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Law and Crime

Dawn of Justice Batman is the Worst Batman Ever

The Dark Knight should not kill with (or without) guns.

[Spoiler alert: This post has been brewing since Batman V Superman: Dawn of Justice came out. There are spoilers below. And a kind of a rant. You've been warned.]

Here's the thing: Batman shouldn't kill people. While doing additional research for my book "Becoming Batman", I was reading Les Daniels' "DC Comics: A Celebration of the World's Favorite Comic Book Heroes". That's where I came across the following quote by writer Peter Milligan:

“…We wondered if Batman might not be passé, because for all of his dark mien he will not inflict more pain than is absolutely necessary, and he will never take a life…”

This quote stuck with me because it resonated with a major part of the Batman mythology: he takes out Gotham's worst without mortally injuring any of them. Batman simply will not use lethal force. Or not anymore, anyway. If you go back to his first appearance in May 1939, Detective Comics #27 “The Case of the Chemical Syndicate”, you actually will find Batman using lethal force.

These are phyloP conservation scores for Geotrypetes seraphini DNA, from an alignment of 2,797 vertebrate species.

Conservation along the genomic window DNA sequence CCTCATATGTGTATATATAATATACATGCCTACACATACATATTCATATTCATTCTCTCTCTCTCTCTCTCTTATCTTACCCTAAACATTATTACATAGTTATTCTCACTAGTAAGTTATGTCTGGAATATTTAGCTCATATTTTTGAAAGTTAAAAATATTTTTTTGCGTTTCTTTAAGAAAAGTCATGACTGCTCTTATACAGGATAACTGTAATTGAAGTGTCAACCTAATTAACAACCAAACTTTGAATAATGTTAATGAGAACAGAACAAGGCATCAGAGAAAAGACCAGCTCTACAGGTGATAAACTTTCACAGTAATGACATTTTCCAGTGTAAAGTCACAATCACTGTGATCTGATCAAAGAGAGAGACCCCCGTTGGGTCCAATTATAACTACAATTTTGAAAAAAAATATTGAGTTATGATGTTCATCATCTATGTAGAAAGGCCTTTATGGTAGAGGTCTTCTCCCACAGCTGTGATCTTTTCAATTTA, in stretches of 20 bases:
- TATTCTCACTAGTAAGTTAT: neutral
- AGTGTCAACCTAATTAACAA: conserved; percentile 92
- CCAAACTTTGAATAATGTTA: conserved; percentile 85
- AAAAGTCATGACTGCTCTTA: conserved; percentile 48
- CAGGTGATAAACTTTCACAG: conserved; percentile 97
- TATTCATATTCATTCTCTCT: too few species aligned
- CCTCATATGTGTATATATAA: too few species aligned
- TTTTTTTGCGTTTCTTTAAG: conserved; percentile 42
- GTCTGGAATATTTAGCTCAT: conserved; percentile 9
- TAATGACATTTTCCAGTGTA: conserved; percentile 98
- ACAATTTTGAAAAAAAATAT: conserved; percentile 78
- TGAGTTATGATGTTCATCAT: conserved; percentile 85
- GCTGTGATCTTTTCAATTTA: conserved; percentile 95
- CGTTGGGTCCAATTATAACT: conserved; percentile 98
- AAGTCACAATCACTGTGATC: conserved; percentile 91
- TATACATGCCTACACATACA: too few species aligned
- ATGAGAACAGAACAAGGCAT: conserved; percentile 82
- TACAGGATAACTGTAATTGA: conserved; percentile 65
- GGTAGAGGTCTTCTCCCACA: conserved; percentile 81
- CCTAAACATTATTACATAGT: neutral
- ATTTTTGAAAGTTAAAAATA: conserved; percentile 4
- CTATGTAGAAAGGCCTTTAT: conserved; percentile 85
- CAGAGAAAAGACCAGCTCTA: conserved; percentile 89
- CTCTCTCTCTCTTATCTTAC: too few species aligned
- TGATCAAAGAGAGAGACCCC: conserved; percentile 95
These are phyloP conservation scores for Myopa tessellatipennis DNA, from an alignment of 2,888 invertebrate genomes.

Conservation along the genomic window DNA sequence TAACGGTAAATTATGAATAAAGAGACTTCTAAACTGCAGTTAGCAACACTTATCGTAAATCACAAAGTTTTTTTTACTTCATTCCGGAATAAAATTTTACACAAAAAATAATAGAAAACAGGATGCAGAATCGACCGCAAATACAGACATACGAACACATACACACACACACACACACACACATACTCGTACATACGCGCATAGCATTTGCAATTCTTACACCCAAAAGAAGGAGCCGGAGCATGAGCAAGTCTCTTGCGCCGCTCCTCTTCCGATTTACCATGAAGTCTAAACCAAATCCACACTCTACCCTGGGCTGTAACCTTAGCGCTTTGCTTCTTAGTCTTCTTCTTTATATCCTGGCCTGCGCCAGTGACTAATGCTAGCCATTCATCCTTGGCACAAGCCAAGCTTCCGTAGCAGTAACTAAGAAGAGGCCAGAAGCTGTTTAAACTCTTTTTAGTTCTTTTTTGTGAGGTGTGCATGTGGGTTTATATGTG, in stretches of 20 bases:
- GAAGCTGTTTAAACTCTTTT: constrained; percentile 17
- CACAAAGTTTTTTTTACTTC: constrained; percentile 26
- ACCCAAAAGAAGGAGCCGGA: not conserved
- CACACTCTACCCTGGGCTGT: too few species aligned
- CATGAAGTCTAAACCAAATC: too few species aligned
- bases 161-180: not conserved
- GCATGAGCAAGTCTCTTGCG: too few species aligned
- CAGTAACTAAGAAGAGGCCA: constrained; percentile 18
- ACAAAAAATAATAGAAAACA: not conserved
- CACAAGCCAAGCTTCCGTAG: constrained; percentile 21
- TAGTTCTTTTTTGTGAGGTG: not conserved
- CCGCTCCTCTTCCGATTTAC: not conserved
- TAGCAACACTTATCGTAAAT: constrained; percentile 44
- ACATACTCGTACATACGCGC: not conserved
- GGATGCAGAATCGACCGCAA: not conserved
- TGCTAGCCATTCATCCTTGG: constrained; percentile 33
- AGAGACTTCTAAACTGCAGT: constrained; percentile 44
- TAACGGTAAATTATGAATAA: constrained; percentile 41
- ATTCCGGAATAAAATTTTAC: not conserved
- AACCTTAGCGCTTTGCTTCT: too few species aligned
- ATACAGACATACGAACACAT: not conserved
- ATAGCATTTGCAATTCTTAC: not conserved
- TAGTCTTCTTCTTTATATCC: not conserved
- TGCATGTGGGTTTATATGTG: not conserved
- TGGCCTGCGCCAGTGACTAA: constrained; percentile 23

"The Bat-man" (as described in 1939) fights several criminals while on a roof top and then “…grabs his second adversary in a deadly headlock…and with a might heave…sends the burly criminal flying through space…” Although it is never definitively stated, we do see the body of the criminal lying crumpled on a sidewalk and it's definitely implied that “The Bat-man” has hurled him to his doom.

Additionally, Batman does not use weapons that carry the likely outcome of lethal force—guns. Again early on in the Batman history he did occasionally use a gun. In the story “Professor Hugo Strange and the Monsters” from Batman #1 in Spring 1940, Batman uses an early "Batplane" equipped with a cockpit machine gun to shoot at a van full of criminals fleeing a crime scene. While taking aim with the machine gun, Batman says “Much as I hate to take human life, I’m afraid this time it’s necessary”. His shots appear to indeed kill the van drivers causing them to crash into a tree, thus freeing one of the monsters in the story’s title.

When next he takes up a gun, in the 1941 story “Victory for the Dynamic Duo” from Batman #4, Batman uses the weapon that a thug has dropped. He picks up the gun "takes careful aim—and fires” saying that he just wants “to wing him”, and very ably shoots the culprits hand. At this time in history it's pretty clear that DC comics editorial wants to make a clear stand on the use of guns.

One of the panels has the comment “Editor’s note: the Batman never carries or kills with a gun!” In all subsequent Batman stories--no matter the title--it is made clear that Batman views the firearm in the lowest regard, using lines like “Crooks are yellow without their guns…” (from “The Cat” in Batman #1, Spring 1940) and Batman never again uses a gun.

That is, until the backstory for the “Batman Beyond” animated series. In that storyline, an aging Batman with diminished physical skills resorts to threatening a criminal with a gun. This event is so traumatic for him and crosses so many lines of behavior, that Batman chose to retire after it.